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Homebuying Destination: The Danger Zone?

Redfin reports that more than half of homes being built in the U.S. today (55%) face fire risk, compared with just 14% of the homes built nationwide from 1900-1959, while 45% face the prospect of drought. New homes are also more likely than older homes to face heat and flood risk, but Redfin reports the gap is largest when it comes to the threat of fire and drought-like conditions.

For the study, Redfin analyzed climate-risk scores from ClimateCheck and county records on single-family homes built since 1900 that still stand today. For the study, Redfin defined an “at-risk home” as one with a ClimateCheck score of moderate, high, very high or extreme.

Of the climate conditions examined by Redfin, extreme heat was found to be the most common danger, with nearly 100% of all the homes constructed over the span of the last two years deemed at-risk. Heat risk is based on the number of extremely hot days expected in the future. Heat risk was followed by homes at-risk of storms at 78%, followed by fire at 55%, drought at 45%, and flood-like conditions at 25%.

“The areas that are already built are at lower risk of wildfire because they’re not surrounded by forest and trees—they’re surrounded by other buildings,” said Dr. Jenny Schuetz, Senior Fellow at Brookings Metro. “But increasingly, we have to build new housing farther and farther out from downtown areas because the easy-to-use land has been built out and it’s often difficult to add more housing in the urban core. … In the West, the wildfire-prone areas are in the undeveloped lands, and so the farther we push toward the undeveloped lands, the more houses are going to be at risk.”

While Redfin found that new homes are increasingly being built in disaster-prone areas, most of America’s housing stock is not new, as two-thirds of U.S. homes were built before 1990, while approximately 4% were built in 2014 or later, according to estimates from the U.S. Census Bureau.

The share of homes constructed in fire-prone areas has been steadily increasing since the 1960s as builders have expanded beyond dense cities and into areas with more flammable vegetation. More than half (55%) of homes built so far this decade face fire risk, compared to 19% of homes built in the 1960s, and 8% of homes built from 1900-1910.

“There’s no room left to build in Salt Lake City, so developers have been moving into the surrounding mountains, which are more prone to wildfires and drought. Record-breaking temperatures and a lack of snow have turned these areas into tinder boxes,” said Redfin Market Manager/Utah Principal Broker Ryan Aycock. “Herriman—a city just south of Salt Lake City that’s right up against the mountains—is attracting tons of builders. Fires were never that big of an issue when Herriman was mostly vacant land, but now, scores of people are moving into harm’s way.”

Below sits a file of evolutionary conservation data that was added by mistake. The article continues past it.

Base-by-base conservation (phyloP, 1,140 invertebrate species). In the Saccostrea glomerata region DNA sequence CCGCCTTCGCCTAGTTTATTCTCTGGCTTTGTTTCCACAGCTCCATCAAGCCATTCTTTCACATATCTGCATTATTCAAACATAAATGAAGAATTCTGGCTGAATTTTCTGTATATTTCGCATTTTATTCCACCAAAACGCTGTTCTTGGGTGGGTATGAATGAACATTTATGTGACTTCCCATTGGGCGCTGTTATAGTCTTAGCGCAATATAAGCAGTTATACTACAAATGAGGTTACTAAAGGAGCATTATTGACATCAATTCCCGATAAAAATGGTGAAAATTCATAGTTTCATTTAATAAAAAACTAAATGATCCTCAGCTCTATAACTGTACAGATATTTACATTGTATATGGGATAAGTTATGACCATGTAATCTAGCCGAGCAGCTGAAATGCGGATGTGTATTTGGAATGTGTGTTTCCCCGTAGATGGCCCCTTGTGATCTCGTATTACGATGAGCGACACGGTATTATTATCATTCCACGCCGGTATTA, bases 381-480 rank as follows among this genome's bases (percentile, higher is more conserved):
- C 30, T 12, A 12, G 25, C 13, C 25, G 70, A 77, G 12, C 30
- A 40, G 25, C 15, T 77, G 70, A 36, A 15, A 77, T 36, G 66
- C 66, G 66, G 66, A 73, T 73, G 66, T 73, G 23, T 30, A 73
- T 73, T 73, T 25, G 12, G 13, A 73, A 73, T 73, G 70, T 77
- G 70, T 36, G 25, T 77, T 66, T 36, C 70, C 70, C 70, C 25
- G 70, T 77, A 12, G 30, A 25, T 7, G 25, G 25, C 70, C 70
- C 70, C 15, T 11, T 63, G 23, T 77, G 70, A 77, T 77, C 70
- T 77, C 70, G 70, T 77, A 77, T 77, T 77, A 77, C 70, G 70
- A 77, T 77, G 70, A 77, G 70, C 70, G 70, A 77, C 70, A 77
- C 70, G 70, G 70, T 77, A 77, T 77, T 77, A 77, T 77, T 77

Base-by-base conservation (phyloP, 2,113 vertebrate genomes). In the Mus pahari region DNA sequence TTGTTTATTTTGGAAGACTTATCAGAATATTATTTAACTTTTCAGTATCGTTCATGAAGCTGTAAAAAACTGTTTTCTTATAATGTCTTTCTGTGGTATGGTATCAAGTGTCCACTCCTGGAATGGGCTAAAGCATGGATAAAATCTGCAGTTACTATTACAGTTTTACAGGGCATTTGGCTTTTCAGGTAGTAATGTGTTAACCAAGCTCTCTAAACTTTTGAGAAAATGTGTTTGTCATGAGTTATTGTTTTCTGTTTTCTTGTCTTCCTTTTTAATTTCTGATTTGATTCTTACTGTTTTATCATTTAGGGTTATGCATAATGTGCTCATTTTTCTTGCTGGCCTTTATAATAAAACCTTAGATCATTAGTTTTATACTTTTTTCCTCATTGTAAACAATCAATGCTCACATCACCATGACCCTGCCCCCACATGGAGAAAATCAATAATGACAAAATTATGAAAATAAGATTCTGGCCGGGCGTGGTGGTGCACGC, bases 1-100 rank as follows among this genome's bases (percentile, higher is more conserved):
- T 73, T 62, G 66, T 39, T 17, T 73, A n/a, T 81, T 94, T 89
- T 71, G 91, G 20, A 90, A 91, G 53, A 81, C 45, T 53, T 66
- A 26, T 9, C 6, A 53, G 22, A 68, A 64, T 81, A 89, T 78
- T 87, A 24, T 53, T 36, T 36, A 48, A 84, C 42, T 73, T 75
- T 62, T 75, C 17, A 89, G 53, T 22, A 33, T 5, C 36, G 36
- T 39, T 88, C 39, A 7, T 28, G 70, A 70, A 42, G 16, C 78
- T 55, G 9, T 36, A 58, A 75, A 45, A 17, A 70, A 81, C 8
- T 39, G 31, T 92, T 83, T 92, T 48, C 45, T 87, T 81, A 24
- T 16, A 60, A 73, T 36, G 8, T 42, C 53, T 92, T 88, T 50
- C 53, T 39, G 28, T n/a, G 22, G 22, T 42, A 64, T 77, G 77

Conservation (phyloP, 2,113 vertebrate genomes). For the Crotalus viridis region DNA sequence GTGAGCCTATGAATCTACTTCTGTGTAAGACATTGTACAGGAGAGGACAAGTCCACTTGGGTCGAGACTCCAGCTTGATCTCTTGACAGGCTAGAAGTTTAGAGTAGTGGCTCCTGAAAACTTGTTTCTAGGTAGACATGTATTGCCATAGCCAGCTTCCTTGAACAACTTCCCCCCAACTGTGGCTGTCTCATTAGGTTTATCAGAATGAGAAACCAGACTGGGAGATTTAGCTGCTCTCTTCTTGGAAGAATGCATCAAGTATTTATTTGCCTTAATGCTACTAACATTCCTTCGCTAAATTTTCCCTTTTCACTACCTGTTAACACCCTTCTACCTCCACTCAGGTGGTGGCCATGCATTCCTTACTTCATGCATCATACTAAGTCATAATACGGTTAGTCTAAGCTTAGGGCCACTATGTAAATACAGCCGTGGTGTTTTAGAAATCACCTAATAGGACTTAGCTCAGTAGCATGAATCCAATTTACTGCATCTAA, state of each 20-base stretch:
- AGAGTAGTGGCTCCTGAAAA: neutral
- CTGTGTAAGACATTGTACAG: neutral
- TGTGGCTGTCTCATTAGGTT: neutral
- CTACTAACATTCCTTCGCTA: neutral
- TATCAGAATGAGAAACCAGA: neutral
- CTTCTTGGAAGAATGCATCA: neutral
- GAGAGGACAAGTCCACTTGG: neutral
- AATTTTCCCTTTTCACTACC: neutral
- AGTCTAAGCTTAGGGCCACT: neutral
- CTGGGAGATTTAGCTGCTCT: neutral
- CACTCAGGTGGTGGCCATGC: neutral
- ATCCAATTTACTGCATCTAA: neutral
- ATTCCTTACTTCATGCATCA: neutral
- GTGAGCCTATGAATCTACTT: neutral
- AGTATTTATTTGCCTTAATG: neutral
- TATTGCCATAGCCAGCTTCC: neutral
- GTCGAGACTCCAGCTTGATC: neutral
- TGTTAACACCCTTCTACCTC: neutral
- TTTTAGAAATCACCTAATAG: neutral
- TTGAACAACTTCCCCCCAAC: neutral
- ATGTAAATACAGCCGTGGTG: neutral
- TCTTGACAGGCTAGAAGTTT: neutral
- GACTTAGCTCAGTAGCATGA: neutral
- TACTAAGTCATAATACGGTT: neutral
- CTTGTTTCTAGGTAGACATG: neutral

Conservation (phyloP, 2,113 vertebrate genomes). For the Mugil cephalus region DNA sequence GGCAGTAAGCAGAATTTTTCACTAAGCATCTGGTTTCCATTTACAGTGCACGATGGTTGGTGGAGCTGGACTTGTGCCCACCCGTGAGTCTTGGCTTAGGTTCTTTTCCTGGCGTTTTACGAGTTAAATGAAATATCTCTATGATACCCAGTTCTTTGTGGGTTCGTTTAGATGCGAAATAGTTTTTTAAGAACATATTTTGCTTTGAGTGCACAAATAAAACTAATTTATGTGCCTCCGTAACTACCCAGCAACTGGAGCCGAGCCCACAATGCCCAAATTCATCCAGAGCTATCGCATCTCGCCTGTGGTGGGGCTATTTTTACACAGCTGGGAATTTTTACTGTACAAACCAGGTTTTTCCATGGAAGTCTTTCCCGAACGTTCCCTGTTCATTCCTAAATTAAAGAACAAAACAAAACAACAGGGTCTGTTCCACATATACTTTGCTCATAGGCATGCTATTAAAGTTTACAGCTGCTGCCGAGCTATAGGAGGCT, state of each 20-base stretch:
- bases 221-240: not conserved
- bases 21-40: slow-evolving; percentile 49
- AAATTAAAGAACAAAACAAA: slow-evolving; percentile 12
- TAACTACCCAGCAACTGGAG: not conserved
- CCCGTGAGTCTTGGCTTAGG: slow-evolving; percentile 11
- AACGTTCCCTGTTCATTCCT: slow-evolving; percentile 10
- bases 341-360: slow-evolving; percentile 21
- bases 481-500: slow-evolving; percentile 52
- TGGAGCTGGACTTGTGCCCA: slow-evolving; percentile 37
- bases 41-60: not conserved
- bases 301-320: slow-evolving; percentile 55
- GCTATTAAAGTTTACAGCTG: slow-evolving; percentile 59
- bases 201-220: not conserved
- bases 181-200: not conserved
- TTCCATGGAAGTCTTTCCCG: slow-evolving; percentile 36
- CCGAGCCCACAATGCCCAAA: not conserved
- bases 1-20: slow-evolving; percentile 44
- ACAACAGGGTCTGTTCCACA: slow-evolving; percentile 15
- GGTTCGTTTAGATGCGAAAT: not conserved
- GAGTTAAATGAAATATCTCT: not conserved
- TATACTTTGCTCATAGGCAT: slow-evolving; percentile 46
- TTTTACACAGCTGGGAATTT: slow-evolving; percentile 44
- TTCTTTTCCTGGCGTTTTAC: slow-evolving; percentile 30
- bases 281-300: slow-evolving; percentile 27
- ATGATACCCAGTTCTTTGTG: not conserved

Redfin noted that a 2010 fire burned more than 4,000 acres and destroyed several homes in the Herriman area after the National Guard conducted machine-gun training despite fire and wind warnings. Nearly 40% of all Utah homes (roughly $220 billion worth) face high fire risk—a larger share than any other Western state.

The state of Colorado reported that 90% of the homes built so far this decade face fire risk, compared to just 23% of those built during the period of 1900-1959. That 66-percentage-point gap is the largest among the states Redfin analyzed. Next comes Arizona (97% vs. 38%), followed by Utah (85% vs. 28%), California (91% vs. 39%), and Florida (58% vs. 6%).

The study also noted that the share of homes constructed in drought-prone areas is on the rise, as just under half (45%) of the homes built so far this decade face drought risk, compared to 39% of the homes built in the 1960s, and 28% of the homes built from 1900-1910.

“Homebuilding has exploded in Arizona over the last few years as our population has soared. Builders are going to the more rural, drought-prone areas because that’s where there’s available land,” said Phoenix Redfin Real Estate Agent Heather Mahmood-Corley. “In Casa Grande—a city just south of Phoenix—builders are selling homes despite warnings that there may not be enough water to go around. In the nearby San Tan Valley, one developer owns a lot of the wells, so they’re able to build unrestricted and sell water rights to other developers.”

In Arizona, 75% of the homes built this decade are in zones at high risk of drought conditions, compared to 41% of those built from 1900-1959. That 34-percentage-point gap is the largest of any state Redfin analyzed, followed by Pennsylvania (56% vs. 28%), Nevada (86% vs. 61%), Missouri (29% vs. 6%), and Idaho (75% vs. 54%).

Click here to see more on Redfin’s analysis of home being built in at-risk climates.

About Author: Eric C. Peck

Eric C. Peck has 20-plus years’ experience covering the mortgage industry, he most recently served as Editor-in-Chief for The Mortgage Press and National Mortgage Professional Magazine. Peck graduated from the New York Institute of Technology where he received his B.A. in Communication Arts/Media. After graduating, he began his professional career with Videography Magazine before landing in the mortgage space. Peck has edited three published books and has served as Copy Editor for Entrepreneur.com.
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